I mean, first because the person in question would likely want to stay close to their current friends and family. And again, there’s the issue with the availability of healthcare - Frobisher is a town of 160, and the nearest city that would have specialized medical care is Regina, several hours away. In addition, medical care in Canada is the responsibility of the provinces, and each province has administers a different system. Even if it’s the responsibility of the government to directly provide this woman with a home I think it would probably fall on the province. And that’s a big if; as far as I’m aware the government does not directly provide housing in the way we’re talking about here. Much more likely would be providing additional financial assistance and tax breaks.

I don’t think this is fair. The article does not paint her as demanding additional public aid, or even complaining about the amount of aid she received. Rather, she’s decided that the available aid doesn’t provide her with an acceptable quality of life, and she’s decided to die rather than live with that low quality of life. And she seems quite happy with that decision. The question is if it’s ethical for the government to allow that to happen.

If it’s a mental health issue, then she ought to be treated for that.

It’s absolutely fucked up to joke about this.

I find it hard to believe that Canada doesn’t have space and resources for this woman to have an off-grid tiny home made of appropriate materials.

Sure, but mental health rarely requires the expensive construction or renovation of a special space to accommodate someone’s issues.

This strikes me very much as one of those situations where this woman needs to be compelled to get treated for mental illness, and not actually be considered at face value whether or not she should get specialized housing.

This woman? Sure. The several thousand other people that would request similar treatment? More difficult. If the government supplies this woman with housing, do they need to provide all similarly effected people with MCS similar housing? Or only if they apply for assisted dying? If the latter, you’ve just provided a perverse incentive for people to use the program. What about people who claim to be similarly effected by radio waves and cell phones? Or those who say they are sensitive to electrical or magnetic fields? And who decides who gets these services and who doesn’t?

To be clear, I believe that the government should provide this woman with additional funding that would allow her to seek suitable housing. She is not lying when she says that the approximately 14,000$ the government provides from the disability support program is abject poverty, especially in a place like Toronto. But IMO the government directly providing housing would be a lot more difficult and a lot more complicated than people seem to think think.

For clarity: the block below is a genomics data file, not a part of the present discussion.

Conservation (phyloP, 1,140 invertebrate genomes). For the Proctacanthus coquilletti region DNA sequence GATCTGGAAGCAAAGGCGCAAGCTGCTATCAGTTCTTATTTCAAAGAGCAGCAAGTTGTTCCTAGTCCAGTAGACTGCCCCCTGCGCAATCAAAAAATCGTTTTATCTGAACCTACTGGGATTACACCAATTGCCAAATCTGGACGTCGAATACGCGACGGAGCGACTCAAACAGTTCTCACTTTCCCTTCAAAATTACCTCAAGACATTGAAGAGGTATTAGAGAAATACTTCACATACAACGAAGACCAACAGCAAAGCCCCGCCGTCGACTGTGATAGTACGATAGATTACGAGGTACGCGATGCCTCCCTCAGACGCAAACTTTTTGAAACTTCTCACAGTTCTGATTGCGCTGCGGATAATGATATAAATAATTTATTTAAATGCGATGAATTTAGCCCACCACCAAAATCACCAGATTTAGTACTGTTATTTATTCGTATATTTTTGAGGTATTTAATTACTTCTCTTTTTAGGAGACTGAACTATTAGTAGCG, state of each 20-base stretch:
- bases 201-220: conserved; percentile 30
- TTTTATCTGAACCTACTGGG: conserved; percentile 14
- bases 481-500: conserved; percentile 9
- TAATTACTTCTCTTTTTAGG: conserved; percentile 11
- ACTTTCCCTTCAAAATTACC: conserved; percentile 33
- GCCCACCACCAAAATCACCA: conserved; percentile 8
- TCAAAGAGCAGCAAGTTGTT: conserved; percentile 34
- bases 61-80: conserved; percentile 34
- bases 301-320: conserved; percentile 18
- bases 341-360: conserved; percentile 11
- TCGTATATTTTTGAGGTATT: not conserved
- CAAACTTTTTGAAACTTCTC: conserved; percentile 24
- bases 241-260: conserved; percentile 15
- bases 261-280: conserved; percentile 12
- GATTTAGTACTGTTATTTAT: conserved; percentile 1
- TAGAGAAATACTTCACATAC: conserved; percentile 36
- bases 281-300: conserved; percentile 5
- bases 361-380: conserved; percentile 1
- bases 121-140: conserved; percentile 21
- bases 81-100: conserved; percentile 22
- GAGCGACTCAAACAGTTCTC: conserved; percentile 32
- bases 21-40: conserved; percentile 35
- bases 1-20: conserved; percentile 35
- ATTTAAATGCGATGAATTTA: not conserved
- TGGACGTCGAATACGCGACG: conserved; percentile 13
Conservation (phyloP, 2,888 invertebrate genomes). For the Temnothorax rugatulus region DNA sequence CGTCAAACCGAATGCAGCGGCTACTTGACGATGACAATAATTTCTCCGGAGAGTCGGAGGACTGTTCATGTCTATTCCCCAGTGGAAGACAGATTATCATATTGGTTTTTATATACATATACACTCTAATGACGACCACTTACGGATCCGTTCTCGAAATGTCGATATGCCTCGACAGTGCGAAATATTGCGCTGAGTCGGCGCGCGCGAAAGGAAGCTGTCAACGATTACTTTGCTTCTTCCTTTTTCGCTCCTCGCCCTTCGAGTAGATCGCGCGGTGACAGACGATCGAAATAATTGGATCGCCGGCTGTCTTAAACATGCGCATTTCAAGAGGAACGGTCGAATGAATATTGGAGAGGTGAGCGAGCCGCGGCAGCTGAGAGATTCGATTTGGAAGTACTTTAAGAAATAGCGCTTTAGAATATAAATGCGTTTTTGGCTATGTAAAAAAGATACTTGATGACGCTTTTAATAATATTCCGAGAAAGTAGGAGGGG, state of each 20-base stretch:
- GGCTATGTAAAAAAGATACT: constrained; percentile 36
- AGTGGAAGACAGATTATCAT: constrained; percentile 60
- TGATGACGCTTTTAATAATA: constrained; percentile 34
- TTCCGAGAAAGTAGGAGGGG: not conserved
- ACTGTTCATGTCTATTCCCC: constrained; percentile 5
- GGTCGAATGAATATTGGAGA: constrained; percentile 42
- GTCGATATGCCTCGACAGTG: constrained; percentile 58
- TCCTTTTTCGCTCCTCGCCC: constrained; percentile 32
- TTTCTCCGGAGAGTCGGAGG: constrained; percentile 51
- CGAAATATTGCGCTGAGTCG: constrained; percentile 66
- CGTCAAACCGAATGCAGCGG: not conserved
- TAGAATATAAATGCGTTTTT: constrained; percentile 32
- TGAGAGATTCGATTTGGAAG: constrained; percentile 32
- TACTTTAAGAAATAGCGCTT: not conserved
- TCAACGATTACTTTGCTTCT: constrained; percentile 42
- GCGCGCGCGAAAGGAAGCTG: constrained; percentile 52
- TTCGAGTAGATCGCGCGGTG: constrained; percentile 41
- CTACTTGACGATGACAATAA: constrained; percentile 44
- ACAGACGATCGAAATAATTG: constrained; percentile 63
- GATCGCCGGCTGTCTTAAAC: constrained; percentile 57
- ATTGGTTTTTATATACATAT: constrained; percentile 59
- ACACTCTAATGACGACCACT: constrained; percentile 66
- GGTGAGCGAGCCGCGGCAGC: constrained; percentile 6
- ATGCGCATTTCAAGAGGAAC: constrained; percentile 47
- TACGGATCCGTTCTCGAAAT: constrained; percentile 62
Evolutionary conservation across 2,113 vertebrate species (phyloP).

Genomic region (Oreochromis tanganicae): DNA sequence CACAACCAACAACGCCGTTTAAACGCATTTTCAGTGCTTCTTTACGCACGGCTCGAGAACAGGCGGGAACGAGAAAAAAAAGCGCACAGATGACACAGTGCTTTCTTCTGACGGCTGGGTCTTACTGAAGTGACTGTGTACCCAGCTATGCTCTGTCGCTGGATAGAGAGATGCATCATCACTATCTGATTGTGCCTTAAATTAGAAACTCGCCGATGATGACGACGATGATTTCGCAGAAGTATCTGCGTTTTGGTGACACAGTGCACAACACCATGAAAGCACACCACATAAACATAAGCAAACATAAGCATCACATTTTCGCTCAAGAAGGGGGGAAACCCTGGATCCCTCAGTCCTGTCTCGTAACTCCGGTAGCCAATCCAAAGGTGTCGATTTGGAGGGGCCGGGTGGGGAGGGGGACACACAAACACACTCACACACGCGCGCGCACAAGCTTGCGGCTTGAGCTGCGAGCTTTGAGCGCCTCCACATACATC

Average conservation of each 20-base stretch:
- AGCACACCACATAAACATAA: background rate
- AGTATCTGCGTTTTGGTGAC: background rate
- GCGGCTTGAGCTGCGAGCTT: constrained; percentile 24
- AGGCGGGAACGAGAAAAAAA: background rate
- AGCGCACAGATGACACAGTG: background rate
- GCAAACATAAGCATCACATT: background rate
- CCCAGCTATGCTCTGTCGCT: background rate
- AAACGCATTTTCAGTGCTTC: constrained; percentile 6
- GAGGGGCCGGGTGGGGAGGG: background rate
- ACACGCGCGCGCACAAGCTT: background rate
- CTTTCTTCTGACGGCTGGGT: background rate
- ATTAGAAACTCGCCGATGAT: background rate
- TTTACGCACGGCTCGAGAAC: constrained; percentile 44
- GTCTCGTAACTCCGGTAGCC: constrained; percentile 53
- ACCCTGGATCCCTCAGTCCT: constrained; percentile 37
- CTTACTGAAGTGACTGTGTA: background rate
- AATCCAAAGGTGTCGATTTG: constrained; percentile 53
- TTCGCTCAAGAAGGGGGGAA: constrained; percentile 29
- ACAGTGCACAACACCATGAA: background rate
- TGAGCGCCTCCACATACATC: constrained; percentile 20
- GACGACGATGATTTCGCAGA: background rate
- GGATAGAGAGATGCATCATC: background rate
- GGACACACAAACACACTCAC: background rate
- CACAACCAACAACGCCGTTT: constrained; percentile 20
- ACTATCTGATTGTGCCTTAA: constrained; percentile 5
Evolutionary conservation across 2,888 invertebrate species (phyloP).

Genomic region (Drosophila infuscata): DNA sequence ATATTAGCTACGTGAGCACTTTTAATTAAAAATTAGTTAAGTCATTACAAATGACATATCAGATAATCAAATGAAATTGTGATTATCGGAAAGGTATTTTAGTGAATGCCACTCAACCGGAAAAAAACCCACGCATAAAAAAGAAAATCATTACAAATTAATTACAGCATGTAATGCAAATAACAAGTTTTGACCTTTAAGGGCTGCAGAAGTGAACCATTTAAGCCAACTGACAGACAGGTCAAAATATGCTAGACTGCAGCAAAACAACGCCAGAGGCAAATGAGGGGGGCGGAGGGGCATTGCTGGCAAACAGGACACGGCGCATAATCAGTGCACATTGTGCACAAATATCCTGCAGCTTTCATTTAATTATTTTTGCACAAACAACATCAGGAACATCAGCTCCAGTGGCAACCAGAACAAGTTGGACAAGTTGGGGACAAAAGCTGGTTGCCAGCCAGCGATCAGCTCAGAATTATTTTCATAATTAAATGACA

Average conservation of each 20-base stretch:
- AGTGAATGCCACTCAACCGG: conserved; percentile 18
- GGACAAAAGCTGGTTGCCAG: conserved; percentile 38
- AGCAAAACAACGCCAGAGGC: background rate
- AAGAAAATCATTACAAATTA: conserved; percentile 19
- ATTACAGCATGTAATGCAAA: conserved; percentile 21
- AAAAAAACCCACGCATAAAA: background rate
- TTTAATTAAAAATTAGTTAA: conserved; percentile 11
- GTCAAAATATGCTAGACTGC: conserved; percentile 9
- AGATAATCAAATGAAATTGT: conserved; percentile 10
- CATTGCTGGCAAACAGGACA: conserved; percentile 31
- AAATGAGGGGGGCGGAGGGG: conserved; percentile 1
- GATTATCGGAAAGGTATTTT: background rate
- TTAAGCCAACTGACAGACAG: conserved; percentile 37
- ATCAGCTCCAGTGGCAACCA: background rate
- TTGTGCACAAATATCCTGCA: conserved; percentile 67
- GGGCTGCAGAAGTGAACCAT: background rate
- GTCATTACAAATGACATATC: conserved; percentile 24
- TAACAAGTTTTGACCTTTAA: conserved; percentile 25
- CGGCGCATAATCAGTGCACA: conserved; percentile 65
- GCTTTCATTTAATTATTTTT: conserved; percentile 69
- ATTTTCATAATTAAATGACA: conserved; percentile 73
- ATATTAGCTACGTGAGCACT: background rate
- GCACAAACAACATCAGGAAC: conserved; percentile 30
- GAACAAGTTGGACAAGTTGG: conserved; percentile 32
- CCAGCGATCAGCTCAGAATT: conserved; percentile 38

The Placebo Effect.

You note “from their perspective”. This is the important part. If they THINK that the environment is “clean”, then they feel better. If they are put into a double-blind study where neither they nor the experimenter knows if the environment is free of electromagnetic waves, then there is NO correlation whatsoever.

It appears to be a purely mental condition, with no evidence that there is any measurable physical manifestation. Sufferers in controlled conditions cannot tell if there is electromagnetic radiation on or off at any given time.

This. She is suffering from a mental illness. She should receive treatment. If mental health professionals believe that catering to her delusions temporarily so they can address the root cause, then great. Otherwise, whatever they think is best should be done.

Since she is poor, the government should pay for this mental health treatment.

You’re moving the goalposts quite a bit here by using “electromagnetic radiatation” as an example. I think it’s safe to say that reputable medical professionals would be universally in agreement that alleged sensitivity to EMR is bogus. This is not at all true for multiple chemical sensitivity, which remains a mystery and there are only conjectures about possible causes.

Furthermore, this woman is said to be in the final stages of approval for Medical Assistance in Dying under federal law, which at the present time excludes all forms of mental illness. This would imply that competent medical professionals have assessed her condition to be “a grievous and irremediable medical condition” that is physiological and not mental in origin. If the cause is mental, this is not a causation that has ever been clearly demonstrated for MCS sufferers, either this woman or anyone else.